Genetic separation of southern and northern soybean breeding programs in North America and their associated allelic variation at four maturity loci

Molecular Breeding, Jan 2017

North American soybean breeders have successfully developed a large number of elite cultivars with diverse maturity groups (MG) from a small number of ancestral landraces. To understand molecular and genetic basis underlying the large variation in their maturity and flowering times, we integrated pedigree and maturity data of 166 cultivars representing North American soybean breeding. Network analysis and visualization of their pedigree relationships revealed a clear separation of southern and northern soybean breeding programs, suggesting that little genetic exchange occurred between northern (MG 0–IV) and southern cultivars (MG V–VIII). We also analyzed the transcript sequence and expression levels of four major maturity genes (E1 to E4) and revealed their allelic variants in 75 major ancestral landraces and milestone cultivars. We observed that e1-as was the predominant e mutant allele in northern genotypes, followed by e2 and e3. There was no allelic variation at E4. Transcript accumulation of the e2 mutant allele was significantly reduced, which might be caused by its premature stop codon triggering the nonsense-mediated mRNA decay pathway. The large DNA deletion generating the e3 mutant allele also created a gene fusion transcript. The e alleles found in milestone cultivars were traced through pedigrees to their ancestral landraces and geographic origins. Our analysis revealed an approximate correlation between dysfunctional alleles and maturity groups for most of the 75 cultivars. However, single e mutant alleles and their combinations were not sufficient to fully explain their maturity diversity, suggesting that additional genes/alleles are likely involved in regulating maturity time.

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Genetic separation of southern and northern soybean breeding programs in North America and their associated allelic variation at four maturity loci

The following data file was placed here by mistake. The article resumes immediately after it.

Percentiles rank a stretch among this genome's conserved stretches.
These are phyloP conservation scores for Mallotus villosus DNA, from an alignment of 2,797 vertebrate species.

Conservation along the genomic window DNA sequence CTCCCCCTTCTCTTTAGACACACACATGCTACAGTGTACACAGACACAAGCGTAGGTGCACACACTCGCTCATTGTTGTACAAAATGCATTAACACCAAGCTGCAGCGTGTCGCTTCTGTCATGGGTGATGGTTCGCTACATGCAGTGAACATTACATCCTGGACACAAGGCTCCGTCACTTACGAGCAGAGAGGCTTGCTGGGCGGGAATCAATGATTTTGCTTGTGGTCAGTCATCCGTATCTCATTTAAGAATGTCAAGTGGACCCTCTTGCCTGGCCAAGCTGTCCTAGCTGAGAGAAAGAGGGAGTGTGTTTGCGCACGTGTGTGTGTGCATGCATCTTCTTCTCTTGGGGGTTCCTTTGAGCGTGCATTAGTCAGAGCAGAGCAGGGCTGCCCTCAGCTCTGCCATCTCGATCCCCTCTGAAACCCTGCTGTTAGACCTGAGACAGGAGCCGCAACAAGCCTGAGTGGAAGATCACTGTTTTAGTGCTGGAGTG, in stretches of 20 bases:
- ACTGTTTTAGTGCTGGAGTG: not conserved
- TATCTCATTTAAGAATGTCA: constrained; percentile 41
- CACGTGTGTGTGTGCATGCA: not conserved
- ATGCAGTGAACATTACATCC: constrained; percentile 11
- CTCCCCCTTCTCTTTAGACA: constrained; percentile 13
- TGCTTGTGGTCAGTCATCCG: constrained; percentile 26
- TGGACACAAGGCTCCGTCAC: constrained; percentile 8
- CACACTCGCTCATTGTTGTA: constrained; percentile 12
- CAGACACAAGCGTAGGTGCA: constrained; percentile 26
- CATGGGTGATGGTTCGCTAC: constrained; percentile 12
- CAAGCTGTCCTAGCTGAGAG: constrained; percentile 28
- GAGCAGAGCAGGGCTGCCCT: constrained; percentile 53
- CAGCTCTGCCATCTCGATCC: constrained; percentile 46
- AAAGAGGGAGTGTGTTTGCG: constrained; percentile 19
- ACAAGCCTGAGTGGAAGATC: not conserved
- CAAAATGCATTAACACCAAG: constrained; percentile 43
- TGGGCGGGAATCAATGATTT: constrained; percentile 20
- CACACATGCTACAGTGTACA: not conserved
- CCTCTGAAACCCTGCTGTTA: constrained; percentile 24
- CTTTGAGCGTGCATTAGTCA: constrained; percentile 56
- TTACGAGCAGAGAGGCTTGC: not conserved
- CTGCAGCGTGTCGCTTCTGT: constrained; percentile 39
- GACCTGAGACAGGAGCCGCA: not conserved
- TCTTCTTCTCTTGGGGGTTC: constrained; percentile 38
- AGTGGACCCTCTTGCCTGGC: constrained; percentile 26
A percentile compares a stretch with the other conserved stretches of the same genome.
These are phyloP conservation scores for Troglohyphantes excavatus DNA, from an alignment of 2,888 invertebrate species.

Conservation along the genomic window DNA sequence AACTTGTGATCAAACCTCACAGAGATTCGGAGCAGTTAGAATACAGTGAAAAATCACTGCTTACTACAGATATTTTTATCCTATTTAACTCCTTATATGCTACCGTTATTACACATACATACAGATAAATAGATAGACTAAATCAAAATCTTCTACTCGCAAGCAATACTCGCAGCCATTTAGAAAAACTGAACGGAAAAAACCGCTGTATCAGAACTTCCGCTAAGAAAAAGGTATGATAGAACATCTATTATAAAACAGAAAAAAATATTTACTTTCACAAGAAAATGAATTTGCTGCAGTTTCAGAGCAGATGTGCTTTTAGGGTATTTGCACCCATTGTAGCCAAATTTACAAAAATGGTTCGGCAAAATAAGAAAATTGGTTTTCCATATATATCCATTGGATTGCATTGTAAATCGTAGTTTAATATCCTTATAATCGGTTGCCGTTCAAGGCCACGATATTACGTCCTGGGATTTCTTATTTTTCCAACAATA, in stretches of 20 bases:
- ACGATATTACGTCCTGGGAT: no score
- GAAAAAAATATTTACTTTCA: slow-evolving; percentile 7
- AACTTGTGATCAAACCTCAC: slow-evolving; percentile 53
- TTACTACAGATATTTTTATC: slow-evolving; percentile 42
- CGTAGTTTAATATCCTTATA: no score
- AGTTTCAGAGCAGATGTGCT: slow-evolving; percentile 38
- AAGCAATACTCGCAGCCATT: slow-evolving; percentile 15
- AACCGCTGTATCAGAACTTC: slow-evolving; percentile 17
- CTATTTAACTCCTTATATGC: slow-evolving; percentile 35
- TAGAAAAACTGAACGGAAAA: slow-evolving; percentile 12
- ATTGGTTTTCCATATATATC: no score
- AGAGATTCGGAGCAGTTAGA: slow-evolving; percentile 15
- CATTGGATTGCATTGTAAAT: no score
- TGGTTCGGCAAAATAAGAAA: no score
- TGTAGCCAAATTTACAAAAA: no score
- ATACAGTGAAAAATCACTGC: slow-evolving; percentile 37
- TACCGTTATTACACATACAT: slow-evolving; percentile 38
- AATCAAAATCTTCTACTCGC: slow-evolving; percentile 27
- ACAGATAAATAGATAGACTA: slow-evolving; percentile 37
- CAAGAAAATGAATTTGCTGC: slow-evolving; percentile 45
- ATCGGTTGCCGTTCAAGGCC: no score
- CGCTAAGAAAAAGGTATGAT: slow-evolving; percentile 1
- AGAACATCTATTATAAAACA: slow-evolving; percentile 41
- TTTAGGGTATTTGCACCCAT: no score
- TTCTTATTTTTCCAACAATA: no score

Mol Breeding Genetic separation of southern and northern soybean breeding programs in North America and their associated allelic variation at four maturity loci Goettel Wolfgang Yong-qiang Charles An 0 ) US Department of Agriculture, Agricultural Research Service, Midwest Area, Plant Genetics Research Unit at Donald Danforth Plant Science Center , 975 N Warson Rd, St. Louis, MO 63132 , USA North American soybean breeders have successfully developed a large number of elite cultivars with diverse maturity groups (MG) from a small number of ancestral landraces. To understand molecular and genetic basis underlying the large variation in their maturity and flowering times, we integrated pedigree and maturity data of 166 cultivars representing North American soybean breeding. Network analysis and visualization of their pedigree relationships revealed a clear separation of southern and northern soybean breeding programs, suggesting that little genetic exchange occurred between northern (MG 0-IV) and southern cultivars (MG VVIII). We also analyzed the transcript sequence and expression levels of four major maturity genes (E1 to E4) and revealed their allelic variants in 75 major ancestral landraces and milestone cultivars. We observed that e1-as was the predominant e mutant allele in northern genotypes, followed by e2 and e3. There was no allelic variation at E4. Transcript accumulation of the e2 mutant allele was significantly reduced, which might be caused by its premature stop codon triggering the nonsensemediated mRNA decay pathway. The large DNA deletion generating the e3 mutant allele also created a gene fusion transcript. The e alleles found in milestone cultivars were traced through pedigrees to their ancestral landraces and geographic origins. Our analysis revealed an approximate correlation between dysfunctional alleles and maturity groups for most of the 75 cultivars. However, single e mutant alleles and their combinations were not sufficient to fully explain their maturity diversity, suggesting that additional genes/alleles are likely involved in regulating maturity time. Soybean; breeding history; Pedigree; Breeding; Network; E genes and maturity - Soybean (Glycine max (L.) Merrill) is a photoperiodsensitive plant that flowers in response to shorter day length. Soybean cultivars have to acquire photoperiodic insensitivity to flower and produce seeds at higher latitudes (Xu et al. 2013). Soybean was domesticated from its wild relative Glycine soja in East Asia several thousand years ago. In contrast, soybean has a rather short history in North America. Soybean was only introduced to North America in the seventeenth century and was mostly grown as a forage crop until the 1920s. The first modern soybean cultivar developed by hybridization in North American breeding programs was released in 1939 (Bernard et al. 1988). The transition from selecting landraces to breeding cultivars resulted in a significant genetic improvement of soybean cultivars (Rincker et al. 2014). During soybean domestication and breeding, soybean cultivars with a wide range of flowering and maturity time were developed. Current soybean cultivars have been bred to grow in latitudes ranging from the equator to 50° N and higher (Tsubokura et al. 2013). In general, a given cultivar is developed for maximum yield potential within a specific latitude range. Cultivars are assigned to specific maturity groups ranging from 000 to X, which indicate their preferred latitudinal or geographic zones in North America from Southern Canada (000) to Mexico and the Caribbean Islands (X). Cultivars with a wide range of maturity groups have been bred in North America since the first soybean hybrid cultivar was released. To associate soybean maturity with North American soybean pedigrees, we compiled pedigree and maturity group data of 166 soybean genotypes through comprehensive database and literature searches. These genotypes include landrace and milestone cultivars that represent 90 years of North American soybean breeding. The cultivars belong to diverse maturity groups (MG) from 0 to VIII. The pedigree data were analyzed and visualized using a networking approach (Shannon et al. 2003) (Fig. 1). A total of 166 soybean cultivars were represented as nodes and 274 parent-offspring relationships were represented as directed edges pointing from parental to progeny cultivars. The soybean cultivars grouped into two distinct clusters (Fig. 1). The smaller cluster contained 55 cultivars and 85 parent-offspring connections, and the larger cluster consisted of 110 cultivars with 180 parent-offspring relations. Only eight parent-offspring relations bridged the two clusters. Interestingly, the two clusters were defined by cultivars of either northern (MG 0–IV) or southern (MG V to VIII) maturity groups. Cultivars in the smaller cluster exclusively belonged to maturity groups 0–IV, while cultivars in the larger cluster predominantly belonged to maturity groups V–VIII. Only five of the 110 cultivars in the large southern cluster were northern cultivars. For example, Perry, a milestone cultivar in maturity group IV, was situated in the southern cluster. A small number of landrace and milestone cultivars had offspring in both clusters and thereby bridged them. Those cultivars were situated closer to the border between both clusters. For instance, Illini/A.K. (Harrow) (MG III) gave rise to Adams (MG III) in the northern cluster and S-100 (MG V) in the southern cluster, and Dunfield produced Adams in the northern cluster and Dorman in the southern cluster. The pedigree network analysis clearly demonstrated the separation of northern and southern breeding programs. This separation presumably limited genetic exchange between northern and southern cultivars and may have created distinct gene pools for southern and northern breeding programs respectively. Beneficial alleles, which are uniquely selected in southern or northern breeding program, could be integrated together by crossing southern and northern genotypes. To understand genetic and molecular basis underlying maturity and flowering time variations of major cultivars, we selected 75 of the 166 genotypes for further analysis. The 75 genotypes represent historically and economically important landrace and milestone cultivars (Table 1). Forty cultivars have maturity groups (MG) 0 to IV, while 35 cultivars are assigned to maturity groups V to VIII. The landraces were collected in East Asia from a wide range of latitudes. They comprise 14 landraces from China, three from North Korea, one from Japan, and one from an unknown origin. Overall, landraces were preferentially introduced from Asia to locations of similar latitude in North America and were subsequently used to develop a variety of cultivars at these sites (Fig. 2). For about 70% of the landraces, the latitudes of collection and introduction sites differed by less than 3.7°. For example, Mandarin (Ottawa) originated in Heilongjiang, China and was introduced in Ontario, Canada. Likewise, Mukden was brought from Liaoning, China to Iowa, USA. The divergence in flowering time and maturity between southern and northern genotypes likely represents one of the major factors leading to the two genetically separated breeding populations. Although more than 100 genes may be involved in flowering pathways in soybean (Kim et al. 2012), only ten loci (E1–E9, J) have been mapped and reported to control time to flowering and maturity. Maturity genes E1, E2, E3, and E4 have been identified and sequenced (Liu et al. 2008; Tsubokura et al. 2013; Watanabe et al. 2012; Watanabe et al. 2009; Watanabe et al. 2011; Xia et al. 2012), and various soybean cultivars have been screened for their allelic variants (Langewisch et al. 2014; Tsubokura et al. 2014; Zhai et al. 2014). It has been estimated that the four maturity genes contribute between 62 and 66% of variation of flowering time in a population containing 63 soybean accessions (Tsubokura et al. 2014). We recently sequenced soybean seed transcriptomes of the 75 landraces and milestone cultivars at a seed mid-maturation stage, which provided us the opportunity to investigate molecular and genetic changes of the four maturity genes simultaneously in those cultivars. We determined the transcript sequence and expression levels of the E1 to Fig. 1 Separation of southern and northern genotypes. Pedigree data for all genotypes are shown as a directional network, in which soybean genotypes are represented as nodes and their relationship as edges. Edge points from parental lines to progeny lines as indicated by the yellow arrowheads. Landraces, milestone cultivars, and intermediate breeding lines are shown as rectangles, ellipses, and diamonds, respectively. Nodes shown in blue represent soybean lines belonging to maturity groups 0–IV, while nodes in red indicate lines with maturity ratings V–VIII. Genotypes whose maturity data were not available are shown as white nodes. Genotypes associated with large nodes surrounded by white borders were sequenced. The network analysis reveals two main clusters containing soybean lines adapted to more northern or southern growing zones (color figure online) E4 genes and/or associated the allelic variants with the maturity ratings of their soybean cultivars. Maturity gene E2 E2 has high homology to the Arabidopsis GIGANTEA protein, which is involved in the circadian clock of the flowering time pathway (Watanabe et al. 2011). E2 presumably controls the expression of the Flowering Locus T (FT) orthologs, which encode florigens (i.e., leaf-derived, mobile, long-distance signals promoting floral transition) (Watanabe et al. 2011). A nonsynonymous SNP in an e2 allele has recently been reported where a thymine (T) was substituted for an adenine (A) resulting in a nonsense mutation (Watanabe et al. 2011). This premature stop codon truncates the E2 protein from 1170 amino acids to 521 amino acids, which lead to early flowering. We observed that E2 (Glyma.10G221500) was highly expressed in seeds (Suppl. Fig. 1A). E2 contained four SNPs in those genotypes, i.e., one synonymous SNP (chr10: 45,305,867), two nonsynonymous SNPs (chr10: 45,305,285, chr10: 45,310,798), and one SNP in the 3′ UTR (chr10: 45,315,921) (Suppl. Fig. 1A). The nonsynonymous SNP at chr10: 45,310,798 resulted in the previously reported premature stop codon and the production of the truncated nonfunctional E2 protein (Watanabe et al. 2011). This SNP was detected in 17 of the 75 examined cultivars (Table 2 and Suppl. Fig. 1A). With the exception of PI 171442, all cultivars carrying this nonsense mutation belonged to the northern maturity groups 0 to IV. Thus, this SNP represented an important functional allele accounting for some of the maturity variations in the landrace and milestone cultivars. However, none of the other three SNPs showed any significant correlation with maturity groups. Interestingly, we observed a lower expression of the e2 mutant allele compared to the functional E2 alleles. The average e2 transcript accumulation was reduced to a level of 9.71 FPKM (Fragments Per Kilobase of transcript per Million mapped reads) from an average E2 level of 21.99 FPKM. The decreased e2 transcript accumulation might be caused by the premature stop codon through the nonsense-mediated mRNA decay (NMD) pathway (Merai et al. 2013). We determined the haplotype block structure containing the E2 gene using the Haploview software package (Barrett et al. 2005). We identified three major haplotypes and one minor haplotype where Table 1 (continued) a Cultivars are sorted by maturity group N/A not available E2 was embedded in (Suppl. Fig. 1A, B). Haplotype 1 contained the e2 mutant allele with the premature stop codon, while none of haplotypes 2, 3, and 4 did. Interestingly, haplotypes 1 and 3 were identical with the exception of the nonsense mutation. The seventeen cultivars carrying haplotype 1 included seven landraces (Mandarin (I), Mandarin (Ottawa) (0), Mukden (II), Richland (II), Dunfield (III), PI 71506 (IV), and PI 171442 (V)) collected from various regions in China, and ten milestone cultivars derived from those landraces (Adams (III), Blackhawk (I), Chippewa (I), Harosoy (II), Merit (0), Amsoy (II), Calland (III), Beeson (II), Century (II), and Pella (III)). Thus, the nonsense SNP allele in haplotype 1 has been widely present in ancestral landraces. It likely arose as a single nucleotide mutation in a common progenitor genotype carrying haplotype 3 (Table 1 and Suppl. Fig. 1A). Fig. 2 Geographic locations of origin and development of landraces and milestone cultivars. The geographic maps of East Asia and North America are in scale and aligned by latitude. Soybean maturity zones ranging from 000 to IX are superimposed on the map. Letters refer to locations of landrace collection in East Asia, and numbers indicate sites of landrace and/or milestone cultivar development in North America. Both are sorted by latitude from north to south. For few selected soybean varieties, dashed lines are shown connecting locations of origin with sites of introduction. Blue dots refer to landraces and red dots to milestone cultivars. Landraces (listed with maturity groups) were collected at following East Asian locations (country, province/city): A China, Heilongjiang: Illini (III), Manchu (III), Mandarin (Ottawa) (0), Mandarin (1), S-100 (V); B China, Jilin: Dunfield (III), Richland (II); C China, Liaoning: PI 88788 (III); D China, Liaoning: Mukden (II); E North Korea, Pyongyang: Arksoy (VI), Haberlandt (VI), Ralsoy (VI); F Japan, Kanagawa: Tokyo (VII); G China, Shaanxi: PI 171442 (V); H China, Jiangsu: CNS (VII), PI 71506 (IV), Roanoke (VII). Landraces and milestone cultivars (listed with maturity groups) were developed at following sites in North America (country, state/province, city): 1 Canada, Ontario, Ottawa: Merit (0), Capital (0), Mandarin (Ottawa) (0); 2 Canada, Ontario, Harrow: Harcor (II), Harosoy (II), A.K. (Harrow) (III); 3 USA, Iowa, Maturity gene E3 The E3 gene (Glyma.19G224200) encodes a phytochrome A photoreceptor that affects the photoperiodic control of FT2a and FT5a expression and Table 2 Summary of cultivars containing either e1, e2, or e3 mutant allele No. of northern cultivars MG 0–IV No. of southern cultivars MG V–VIII Ames: Adams (III), Amsoy (II), Blackhawk (I), Corsoy (II), Cumberland (III), Ford (III), Oakland (III), Pella (III), Mukden (II); 4 USA, Ohio, Wooster: Amcor (II), Zane (III); 5 USA, Indiana, West Lafayette: Beeson (II), Bonus (IV), Calland (III), Century (II), Kent (IV), Perry (IV), Dunfield (III), Richland (II); 6 USA, Missouri, Rutledge: S-100 (V); 7 USA, Illinois, Urbana: Chippewa (I), Clark (IV), Jack (II), Lawrence (IV), Shelby (III), Wayne (III), Williams (III), Williams 82 (III), Woodworth (III), Illini (III); 8 USA, Kansas, Manhattan: Douglas (IV); 9 USA, Virginia, Arlington: Haberlandt (VI), Manchu (III); 10 USA, Virginia, Blacksburg: Essex (V), Hutcheson (V), Mandarin (I), Tokyo (VII); 11 USA, Arkansas, Fayetteville: Davis (VI), Arksoy (VI), Ralsoy (VI); 12 USA, Tennessee, Knoxville: 5601T (V), Ogden (VI), Volstate (VII); 13 USA, North Carolina, Raleigh: NC-Roy (VI), Brim (VI), Dare (V), Jackson (VII), NC-Raleigh (VII), Pickett (VI), Ransom (VII), Young (VI), Roanoke (VII); 14 USA, South Carolina, Clemson: Dillon (VI), Hagood (VII), CNS (VII); 15 USA, Georgia, Athens: Cook (VIII); 16 USA, Mississippi, Stoneville: Centennial (VI), Dorman (V), Hill (V), Hood (VI), Lee (VI), Tracy (VI); 17 USA, Georgia, Tifton: GaSoy17 (VII); 18 USA, Florida, Gainesville: Bragg (VII), Braxton (VII) (color figure online) therefore flowering. Recently, a 13.3-kb deletion in an e3 allele has been detected, which starts in intron 4 and includes the entire 3′ end of the gene (Watanabe et al. 2009). The deletion of the histidine kinase domain renders the E3 protein nonfunctional, which results in an early flowering phenotype. A nonfunctional e3 allele containing a 2.6-kb transposon insertion in intron 4 and a nonsynonymous SNP (G1050R) in exon 3 has been described as well (Shin and Lee 2012; Watanabe et al. 2009). We observed that the E3 gene is only weakly expressed in soybean seeds at a mean level of 0.93 FPKM with little variation in the examined cultivars. In addition, E3 had no SNPs in the regions sequenced in all cultivars. However, inspection of the short sequencing read alignments to the genomic reference sequence using the Integrative Genomics Viewer (IGV) revealed a large deletion in 14 of 75 soybean cultivars (Suppl. Fig. 2A) (Robinson et al. 2011; Thorvaldsdóttir et al. 2013). The deletion is likely identical with the 13.3-kb deletion previously reported in the E3 gene that results in an early flowering phenotype (Watanabe et al. 2009). The deletion also starts in intron 4 and probably includes the adjacent gene model Glyma.19G224300, which is not expressed in e3 mutants and about 7.3 kb apart from exon 4 of e3 (Suppl. Fig. 2A). Interestingly, a number of sequencing reads contained the splice junction of exon 4 from e3 ( G l y m a . 1 9 G 2 2 4 2 0 0 ) a n d e x o n 2 f r o m Glyma.19G224400, which are 18 kb apart in the Williams 82 reference genome, suggesting that transcription cross the deletion junction into Glyma.19G224400, followed by splicing of the novel intron. Therefore, the deletion generated a chimeric transcript consisting of the truncated e3 allele and Glyma.19G224400. The e3 deletion was present in six landraces (Arksoy (VI), Ralsoy (VI), Haberlandt (VI), Mandarin (Ottawa) (0), PI 71506 (IV), and Richland (II)) and eight milestone lines (Capital (0), Blackhawk (I), Chippewa (I), Dorman (V), Merit (0), Amcor (II), Corsoy (II), and Harcor (II)) (Table 1 and Suppl. Fig. 2A). They belong to maturity groups ranging from 0 to VI. The e3 mutant landraces were collected in various regions in China and North Korea, which indicate the wide distribution of the e3 mutant allele. In addition, we identified six haplotypes containing the E3 gene, which spanned about 213 kb (Suppl. Fig. 2B, C). The e3 deletion allele was located in haplotype 1. The predominant haplotype 6 was found in cultivars with maturity groups from I to VIII, while haplotype 3 was associated with southern maturity groups V to VII. The remaining haplotypes 2, 4, and 5 are rare, as none of them were present in more than three cultivars (Suppl. Fig. 2B). Maturity gene E4 Similar to E3, E4 (Glyma.20G090000) also encodes a phytochrome A (phyA) photoreceptor, which controls the Flowering Locus T orthologs FT2a and FT5a (Liu et al. 2008; Tsubokura et al. 2013). Five nonfunctional alleles have been reported. They are caused by one 6.2-kb retroelement insertion in exon 1 (e4 (SORE1)) and four 1-bp deletions (e4-oto, e4-tsu, e4-kam, e4kes) in the coding region creating frameshifts, premature stop codons, and truncated proteins (Liu et al. 2008; Tsubokura et al. 2013). E4 was expressed in midmaturation seeds at mean FPKM levels of 3.21. Although various e4 mutant alleles have been identified previously, we did not detect any SNPs, small indels, or significant expression variation among our 75 cultivars. Neither did we find larger deletions or insertion upon visual inspection of sequencing read alignments, suggesting that there is no obvious genetic variation of E4 among the 75 genotypes. Consequently, E4 does not seem to contribute to the maturity variation of those landrace and milestone cultivars. E4 cannot be assigned to a haplotype block either. Maturity gene E1 E1 encodes a putative transcription factor containing a plant-specific B3 domain. E1 inhibits the floral induction under long-day growth conditions as it suppresses the expression of the Flowering Locus T orthologs FT2a and FT5a. The expression of E1 is under the photoperiodic control of E3 and E4 (Xu et al. 2015). Several nonfunctional e1 alleles have been identified. e1fs allele has a 1-bp deletion causing a frameshift, and e1nl is a null allele with a deletion of the entire E1 gene. A missense point mutation at nucleotide 44 in the nuclear localization signal of the e1-as allele results in a dysfunctional protein and early flowering (Xia et al. 2012). In contrast to E2, E3, and E4, we did not detect any expression of E1 (Glyma.06G207800) in seeds. However, we identified a haplotype block that contained the E1 gene in five distinct haplotypes among the examined cultivars (Suppl. Fig. 3). Williams 82 carries the recessive e1-as mutant allele (Xia et al. 2012). Twenty-seven cultivars revealed the same haplotype 1 as Williams 82 (Table 1 and Suppl. Fig. 3), suggesting that they may carry the same e1-as allele. Three landraces (Mandarin, Mandarin (Ottawa), and Manchu) were among the 27 cultivars. Interestingly, all landraces that gave rise to the putative Table 3 Summary of cultivars containing e1, e2, or e3 single, double, or triple mutant alleles No. of southern cultivars MG V–VIII 25 e1-as milestone cultivars were collected in Heilongjiang, a region in Northeast China (Fig. 2), indicating that the e1-as allele may have originated in Heilongjiang. The 28 presumably e1-as cultivars belonged to maturity groups 0 to IV, which accounted for 70% of the examined 40 northern cultivars (Suppl. Fig. 3 and Table 2). The e1-as allele represented the most predominant e mutant allele among our examined North American cultivars, followed by e2 and then e3 (Table 2). E4 unlikely contributed to the maturity variations of the landrace and milestone cultivars. The e1-as haplotype was only detected in northern cultivars and not in any southern cultivar. However, one e2 allele and four e3 alleles have been identified within southern genotypes (Table 2). Our results support the previous hypthesis that E1 has the strongest and E3 the weakest effect on flowering time among the E1, E2, and E3 genes (Tsubokura et al. 2014). However, those mutant alleles likely have additive and combinatorial effects. Double mutant cultivars with e1/e2 (MG I to III), e1/e3 (MG 0 to II), and e2/e3 (MG 0 to IV) alleles exclusively belong to northern maturity groups (Table 3). Triple mutant cultivars, i.e., Mandarin (Ottawa) and Chippewa, are in maturity groups 0 and I, respectively. Interestingly, cultivars containing the same allelic combinations could differ dramatically in their maturity rating. The allelic variations and their combinations did not entirely correlate with maturity ratings of the landrace and milestone cultivars. In addition, none of four northern genotypes PI 88788, Illini, A.K. (Harrow), and Perry contained any of the e1, e2, or e3 mutant alleles (Table 1 and Table 3). Thus, it is likely that allelic variations at additional maturity loci are present in those landrace and milestone cultivars. Our observation is consistent with an earlier study of different soybean cultivars, in which only 62 to 66% of variation of flowering time could be explained by the E1 to E4 maturity genes (Tsubokura et al. 2014). Acknowledgements The authors would like to thank Rick Meyer for his technical support in computational data processing and analysis and Drs. Jim Specht and Randy Shoemaker for sharing information about cultivars and providing seeds. 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Goettel Wolfgang, Yong-qiang Charles An PhD. Genetic separation of southern and northern soybean breeding programs in North America and their associated allelic variation at four maturity loci, Molecular Breeding, 2017, DOI: 10.1007/s11032-016-0611-7